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The Body Covers: The XIII International AIDS Conference
Incidence and associations of fatigue in HIV-infected persons (Poster, WePeC4462)

July 12, 2000

A note from TheBody.com: Since this article was written, the HIV pandemic has changed, as has our understanding of HIV/AIDS and its treatment. As a result, parts of this article may be outdated. Please keep this in mind, and be sure to visit other parts of our site for more recent information!

  • Incidence and associations of fatigue in HIV-infected persons (Poster, WePeC4462)
    Authored by P. Sullivan, M.S. Dworkin

This study conducted by the CDC sought to trace the causes of fatigue in HIV patients and the effect it has on antiretroviral therapy. The investigators wanted to delve deeper into a condition experienced by many that has a detrimental impact on quality of life and may hinder proper adherence to medication schedules.

The authors did not conduct a new trial to find answers, rather they analyzed data from a previously enacted medical record review project which pooled information from the medical records of 17,630 HIV-infected patients in 10 U.S. cities. Their interest was in correlating the fatigue rate among this population with certain physical/mental conditions and demographic segments.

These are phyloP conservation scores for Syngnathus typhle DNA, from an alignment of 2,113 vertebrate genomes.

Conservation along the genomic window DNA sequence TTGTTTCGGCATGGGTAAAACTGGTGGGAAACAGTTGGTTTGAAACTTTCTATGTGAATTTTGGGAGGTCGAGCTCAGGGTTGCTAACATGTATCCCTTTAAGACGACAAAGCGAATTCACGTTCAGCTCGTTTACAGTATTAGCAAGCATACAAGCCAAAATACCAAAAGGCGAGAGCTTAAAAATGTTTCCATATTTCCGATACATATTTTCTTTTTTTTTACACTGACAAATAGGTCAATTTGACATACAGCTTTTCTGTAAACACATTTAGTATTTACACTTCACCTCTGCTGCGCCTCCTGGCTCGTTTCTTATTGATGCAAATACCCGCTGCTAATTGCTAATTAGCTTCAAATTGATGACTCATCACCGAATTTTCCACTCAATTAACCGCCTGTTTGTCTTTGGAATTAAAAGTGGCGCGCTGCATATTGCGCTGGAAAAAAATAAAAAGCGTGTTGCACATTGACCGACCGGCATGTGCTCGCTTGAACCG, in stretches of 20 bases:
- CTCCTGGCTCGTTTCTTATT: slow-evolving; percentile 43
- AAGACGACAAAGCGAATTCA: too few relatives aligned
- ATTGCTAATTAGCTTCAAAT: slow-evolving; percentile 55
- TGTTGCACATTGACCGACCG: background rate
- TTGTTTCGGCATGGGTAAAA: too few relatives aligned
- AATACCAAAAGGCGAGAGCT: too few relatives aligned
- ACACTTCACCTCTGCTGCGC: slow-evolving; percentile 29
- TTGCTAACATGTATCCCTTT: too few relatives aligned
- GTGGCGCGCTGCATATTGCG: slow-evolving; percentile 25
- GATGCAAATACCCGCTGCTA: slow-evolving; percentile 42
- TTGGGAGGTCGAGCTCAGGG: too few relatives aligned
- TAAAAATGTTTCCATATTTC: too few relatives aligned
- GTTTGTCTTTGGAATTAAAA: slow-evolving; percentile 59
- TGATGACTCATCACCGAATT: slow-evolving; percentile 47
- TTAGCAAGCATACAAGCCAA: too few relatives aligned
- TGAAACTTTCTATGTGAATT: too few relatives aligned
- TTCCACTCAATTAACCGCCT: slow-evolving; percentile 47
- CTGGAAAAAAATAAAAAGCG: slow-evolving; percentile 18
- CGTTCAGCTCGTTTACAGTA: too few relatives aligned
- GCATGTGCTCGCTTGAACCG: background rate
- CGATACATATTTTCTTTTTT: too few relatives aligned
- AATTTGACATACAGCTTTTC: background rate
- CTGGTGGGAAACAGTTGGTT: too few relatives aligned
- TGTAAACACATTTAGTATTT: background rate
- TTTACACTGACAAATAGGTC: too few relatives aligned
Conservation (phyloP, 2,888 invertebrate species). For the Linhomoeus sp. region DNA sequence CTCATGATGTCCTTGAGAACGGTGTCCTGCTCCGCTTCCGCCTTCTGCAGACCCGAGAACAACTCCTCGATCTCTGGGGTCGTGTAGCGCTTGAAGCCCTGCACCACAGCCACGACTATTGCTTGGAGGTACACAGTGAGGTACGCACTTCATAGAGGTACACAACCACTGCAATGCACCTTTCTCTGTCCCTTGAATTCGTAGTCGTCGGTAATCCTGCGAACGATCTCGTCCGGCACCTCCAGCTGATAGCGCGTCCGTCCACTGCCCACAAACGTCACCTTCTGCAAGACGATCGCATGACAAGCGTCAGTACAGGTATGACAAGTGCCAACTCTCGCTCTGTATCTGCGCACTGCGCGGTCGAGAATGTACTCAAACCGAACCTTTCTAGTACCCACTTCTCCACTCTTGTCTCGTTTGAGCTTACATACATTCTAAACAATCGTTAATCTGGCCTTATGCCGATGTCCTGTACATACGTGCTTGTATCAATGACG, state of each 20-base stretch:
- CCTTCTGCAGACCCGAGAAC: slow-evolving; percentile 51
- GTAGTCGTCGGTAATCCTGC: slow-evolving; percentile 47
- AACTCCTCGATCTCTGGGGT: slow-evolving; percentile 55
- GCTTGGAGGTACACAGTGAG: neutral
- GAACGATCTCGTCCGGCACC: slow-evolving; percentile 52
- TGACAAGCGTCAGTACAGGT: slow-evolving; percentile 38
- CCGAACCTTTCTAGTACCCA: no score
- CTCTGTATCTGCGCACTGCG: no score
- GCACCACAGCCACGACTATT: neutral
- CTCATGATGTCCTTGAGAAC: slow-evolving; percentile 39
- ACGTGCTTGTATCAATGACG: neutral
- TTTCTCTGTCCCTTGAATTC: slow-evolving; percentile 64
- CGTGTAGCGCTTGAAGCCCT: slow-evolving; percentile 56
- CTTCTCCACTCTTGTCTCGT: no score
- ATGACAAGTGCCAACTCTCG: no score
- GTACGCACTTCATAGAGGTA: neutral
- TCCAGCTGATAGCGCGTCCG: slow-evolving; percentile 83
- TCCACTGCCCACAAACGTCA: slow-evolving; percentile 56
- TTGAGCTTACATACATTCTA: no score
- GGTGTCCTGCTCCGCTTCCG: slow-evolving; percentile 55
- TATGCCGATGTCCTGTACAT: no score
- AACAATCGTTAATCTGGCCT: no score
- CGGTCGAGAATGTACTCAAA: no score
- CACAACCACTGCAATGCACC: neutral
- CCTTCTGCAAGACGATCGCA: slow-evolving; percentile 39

It was determined that the fatigue rate among this sizable group of HIV patients was 23.0/100 person years (PY). This number becomes more interesting when broken down by disease state: For those who had been diagnosed with AIDS-defining opportunistic infections the rate was well above the average, at 49.6/100 PY; also at a high rate were those with immunologic AIDS (31/100 PY). These are in great contrast to those with no AIDS diagnosis who were significantly below the overall fatigue rate at 14.1/100 PY. It is clear that disease progression plays a prominent role in incidence of fatigue.

Through regression analysis (n=10,725), the investigators also ascertained that fatigue rate was significantly higher in black patients, patients over 45 years of age, and those diagnosed with depression. In addition, levels of hemoglobin were directly linked to fatigue, with higher hemoglobin levels leading to reduced fatigue.

The study does not really break any new ground in understanding the causes of fatigue. Disease progression is a major indicator, but anemia and depression also factor heavily into the incidence of fatigue. The authors point out that other diseases, such as malaria, may make patients more susceptible to fatigue due to already reduced hemoglobin levels in the blood.

A note from TheBody.com: Since this article was written, the HIV pandemic has changed, as has our understanding of HIV/AIDS and its treatment. As a result, parts of this article may be outdated. Please keep this in mind, and be sure to visit other parts of our site for more recent information!

See Also
More HIV/AIDS-Related Fatigue Research and News
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This article was provided by The Body PRO. Copyright © Body Health Resources Corporation. All rights reserved.


Please note: Knowledge about HIV changes rapidly. Note the date of this summary's publication, and before treating patients or employing any therapies described in these materials, verify all information independently. If you are a patient, please consult a doctor or other medical professional before acting on any of the information presented in this summary. For a complete listing of our most recent conference coverage, click here.

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